Alan says: “It doesn’t sound like a long way but it I was really sore. By this point the tops of my legs and all around my hips were not happy. With about 500m to go I looked behind. The other pair was gaining fast.
“With about 100m to go, Paul looked behind and said they were now 10m behind us and we should try to give it everything. I already was. I was close to tears trying to get my legs to move faster. I didn’t dare look back.
“I really wanted third place and I couldn’t believe that as a novice team and me close to 50 that we would be in this position.
“The finish line seemed to take forever to get to. I imagined footsteps and the breathing right behind getting closer. Paul and I crossed the finish line side by side, turned around and the chasers were 100m or so behind. After they finished they said they had given it everything to catch us on the run. So had we.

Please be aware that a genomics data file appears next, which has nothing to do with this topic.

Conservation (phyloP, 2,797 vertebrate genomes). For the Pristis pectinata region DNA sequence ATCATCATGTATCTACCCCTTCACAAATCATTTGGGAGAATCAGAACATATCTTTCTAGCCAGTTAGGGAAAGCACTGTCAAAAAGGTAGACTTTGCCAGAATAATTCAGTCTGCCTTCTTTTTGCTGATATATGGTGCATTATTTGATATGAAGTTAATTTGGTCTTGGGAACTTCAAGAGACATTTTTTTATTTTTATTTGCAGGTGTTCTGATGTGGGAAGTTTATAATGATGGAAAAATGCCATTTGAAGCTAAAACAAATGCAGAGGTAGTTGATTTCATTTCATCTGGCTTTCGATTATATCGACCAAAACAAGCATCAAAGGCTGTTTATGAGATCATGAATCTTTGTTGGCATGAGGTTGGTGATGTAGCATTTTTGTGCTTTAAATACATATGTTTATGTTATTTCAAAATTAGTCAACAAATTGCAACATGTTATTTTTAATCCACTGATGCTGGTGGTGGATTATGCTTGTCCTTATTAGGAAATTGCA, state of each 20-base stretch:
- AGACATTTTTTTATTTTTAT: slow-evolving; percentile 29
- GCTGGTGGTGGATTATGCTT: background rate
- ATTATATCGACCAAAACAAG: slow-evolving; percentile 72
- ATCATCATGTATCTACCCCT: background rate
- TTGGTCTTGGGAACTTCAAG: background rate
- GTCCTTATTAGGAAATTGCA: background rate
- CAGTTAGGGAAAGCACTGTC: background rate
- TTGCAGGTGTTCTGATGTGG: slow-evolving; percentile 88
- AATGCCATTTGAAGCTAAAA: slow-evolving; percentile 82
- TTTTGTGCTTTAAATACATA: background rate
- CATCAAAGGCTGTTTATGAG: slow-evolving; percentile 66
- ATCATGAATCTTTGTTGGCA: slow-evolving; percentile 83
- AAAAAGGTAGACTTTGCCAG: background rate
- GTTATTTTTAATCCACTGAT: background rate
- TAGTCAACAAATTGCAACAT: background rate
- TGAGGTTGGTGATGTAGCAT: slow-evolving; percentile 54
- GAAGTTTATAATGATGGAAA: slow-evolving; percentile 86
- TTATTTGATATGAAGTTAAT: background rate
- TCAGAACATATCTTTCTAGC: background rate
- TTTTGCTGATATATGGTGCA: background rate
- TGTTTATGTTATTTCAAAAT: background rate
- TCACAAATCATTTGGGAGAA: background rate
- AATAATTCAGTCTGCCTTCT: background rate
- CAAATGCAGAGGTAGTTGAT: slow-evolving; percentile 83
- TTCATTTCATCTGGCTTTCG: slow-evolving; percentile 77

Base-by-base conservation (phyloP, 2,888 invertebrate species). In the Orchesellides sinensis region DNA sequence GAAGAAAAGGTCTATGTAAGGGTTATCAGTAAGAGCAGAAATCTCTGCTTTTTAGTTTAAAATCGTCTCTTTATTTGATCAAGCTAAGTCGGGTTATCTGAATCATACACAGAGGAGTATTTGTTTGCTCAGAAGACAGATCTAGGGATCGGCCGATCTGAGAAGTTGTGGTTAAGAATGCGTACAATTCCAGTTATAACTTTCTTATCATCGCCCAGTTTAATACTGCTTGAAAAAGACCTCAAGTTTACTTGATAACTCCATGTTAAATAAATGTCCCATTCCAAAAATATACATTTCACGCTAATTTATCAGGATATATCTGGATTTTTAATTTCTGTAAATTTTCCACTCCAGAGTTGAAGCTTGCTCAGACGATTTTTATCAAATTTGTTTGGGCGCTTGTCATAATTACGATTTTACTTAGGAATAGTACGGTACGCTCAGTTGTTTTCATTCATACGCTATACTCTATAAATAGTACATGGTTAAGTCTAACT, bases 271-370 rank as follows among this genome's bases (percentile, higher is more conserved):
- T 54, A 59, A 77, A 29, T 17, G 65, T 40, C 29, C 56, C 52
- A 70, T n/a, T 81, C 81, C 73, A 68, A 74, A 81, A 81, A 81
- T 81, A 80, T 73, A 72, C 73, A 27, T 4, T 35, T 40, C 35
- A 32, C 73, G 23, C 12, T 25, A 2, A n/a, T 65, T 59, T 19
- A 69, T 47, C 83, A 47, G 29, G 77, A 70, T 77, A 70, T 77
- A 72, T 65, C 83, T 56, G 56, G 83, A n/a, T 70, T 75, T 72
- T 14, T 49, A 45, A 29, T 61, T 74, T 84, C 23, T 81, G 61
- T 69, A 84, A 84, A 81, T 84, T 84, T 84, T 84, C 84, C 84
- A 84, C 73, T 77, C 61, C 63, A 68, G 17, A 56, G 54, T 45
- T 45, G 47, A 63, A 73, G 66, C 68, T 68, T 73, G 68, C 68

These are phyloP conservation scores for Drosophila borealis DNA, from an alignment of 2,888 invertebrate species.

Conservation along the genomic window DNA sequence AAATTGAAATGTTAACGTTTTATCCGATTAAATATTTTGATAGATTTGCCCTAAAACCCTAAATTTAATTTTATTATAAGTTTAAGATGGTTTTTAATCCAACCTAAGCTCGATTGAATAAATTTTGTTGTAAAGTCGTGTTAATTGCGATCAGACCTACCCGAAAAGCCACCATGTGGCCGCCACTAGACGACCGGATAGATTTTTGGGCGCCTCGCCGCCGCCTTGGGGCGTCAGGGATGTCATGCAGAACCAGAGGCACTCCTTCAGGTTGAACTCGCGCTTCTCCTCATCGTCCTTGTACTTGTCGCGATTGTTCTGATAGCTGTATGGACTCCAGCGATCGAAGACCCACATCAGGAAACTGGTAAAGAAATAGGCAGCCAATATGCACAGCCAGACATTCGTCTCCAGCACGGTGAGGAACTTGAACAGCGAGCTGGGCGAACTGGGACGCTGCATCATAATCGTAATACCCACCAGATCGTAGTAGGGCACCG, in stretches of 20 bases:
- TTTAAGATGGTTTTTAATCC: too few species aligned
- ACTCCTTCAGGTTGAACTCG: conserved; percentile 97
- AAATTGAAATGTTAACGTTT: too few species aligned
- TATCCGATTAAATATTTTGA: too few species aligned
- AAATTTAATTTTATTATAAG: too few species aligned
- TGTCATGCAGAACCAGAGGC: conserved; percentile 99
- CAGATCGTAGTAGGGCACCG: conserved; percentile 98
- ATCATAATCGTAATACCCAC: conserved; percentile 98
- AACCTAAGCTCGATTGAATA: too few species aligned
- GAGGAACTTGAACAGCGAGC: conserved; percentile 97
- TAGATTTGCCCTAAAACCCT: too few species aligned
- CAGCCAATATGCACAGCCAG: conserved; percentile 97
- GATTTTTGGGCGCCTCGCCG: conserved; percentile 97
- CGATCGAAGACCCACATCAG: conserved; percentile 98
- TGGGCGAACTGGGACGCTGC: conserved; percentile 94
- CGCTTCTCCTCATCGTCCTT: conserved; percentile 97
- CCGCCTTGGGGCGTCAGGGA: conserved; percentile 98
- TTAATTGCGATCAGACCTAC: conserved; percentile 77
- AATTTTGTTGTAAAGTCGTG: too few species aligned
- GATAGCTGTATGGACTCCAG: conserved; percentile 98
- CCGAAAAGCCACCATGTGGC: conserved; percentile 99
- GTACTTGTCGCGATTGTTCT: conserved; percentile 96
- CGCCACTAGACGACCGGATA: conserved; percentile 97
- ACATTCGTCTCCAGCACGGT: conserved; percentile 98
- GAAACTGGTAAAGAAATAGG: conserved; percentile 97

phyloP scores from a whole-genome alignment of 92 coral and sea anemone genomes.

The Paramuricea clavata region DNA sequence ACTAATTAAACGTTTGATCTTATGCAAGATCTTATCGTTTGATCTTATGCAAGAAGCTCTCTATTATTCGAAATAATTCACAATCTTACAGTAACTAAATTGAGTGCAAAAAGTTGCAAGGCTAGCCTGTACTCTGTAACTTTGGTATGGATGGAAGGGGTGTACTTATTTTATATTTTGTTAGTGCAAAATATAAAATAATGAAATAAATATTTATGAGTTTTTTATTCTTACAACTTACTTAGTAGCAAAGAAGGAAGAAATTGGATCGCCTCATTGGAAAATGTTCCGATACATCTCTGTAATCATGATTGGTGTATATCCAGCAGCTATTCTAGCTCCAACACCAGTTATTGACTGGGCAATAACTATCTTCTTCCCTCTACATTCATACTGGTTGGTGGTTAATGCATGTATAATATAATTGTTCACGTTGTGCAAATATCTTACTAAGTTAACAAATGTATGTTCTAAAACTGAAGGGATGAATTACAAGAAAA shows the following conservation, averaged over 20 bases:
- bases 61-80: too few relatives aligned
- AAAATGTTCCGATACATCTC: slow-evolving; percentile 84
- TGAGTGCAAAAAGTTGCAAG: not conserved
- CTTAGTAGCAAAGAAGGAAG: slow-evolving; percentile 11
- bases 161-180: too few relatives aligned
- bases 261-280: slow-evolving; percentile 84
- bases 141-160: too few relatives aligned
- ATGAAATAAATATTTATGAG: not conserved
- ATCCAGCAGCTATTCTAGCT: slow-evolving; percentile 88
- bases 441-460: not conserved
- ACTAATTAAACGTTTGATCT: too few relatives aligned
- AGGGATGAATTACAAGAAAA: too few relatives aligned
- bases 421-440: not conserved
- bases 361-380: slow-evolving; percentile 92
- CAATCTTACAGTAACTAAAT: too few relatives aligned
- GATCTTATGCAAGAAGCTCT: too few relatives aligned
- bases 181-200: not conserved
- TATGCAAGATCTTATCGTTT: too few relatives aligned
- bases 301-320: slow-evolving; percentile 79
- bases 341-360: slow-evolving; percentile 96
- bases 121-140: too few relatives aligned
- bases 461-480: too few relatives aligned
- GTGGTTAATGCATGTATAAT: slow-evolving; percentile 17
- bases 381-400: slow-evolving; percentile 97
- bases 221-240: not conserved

“I simply couldn’t believe we were the third team to finish. I still can’t and it’s all quite emotional for me.”
Alan and Paul finished in 2hrs 9mins. They were third overall and second in the men’s category.
Give swim run a try
Alan says: “This is a brilliant event and with so many differences to more ‘normal’ events. It is an adventure but still a race. It challenges much more than your fitness. The variety of swim, run, trail, hill and navigation is fabulous.
“The team element is also really important. I think Paul and I complemented each other well.
“Lesley couldn’t have done it without Susan and Maureen and Charlotte finished holding hands with the biggest smiles ever.
“In fact, Susan and Lesley received a massive round of applause from all the competitors. They were delighted to finish and to have managed to overtake another team.
“The only question left is what to enter next year? The long course or the goal of trying to win the short one.”
Pete and Conor finished 21st overall in the long course, while Christine and her race partner finished in 54th place.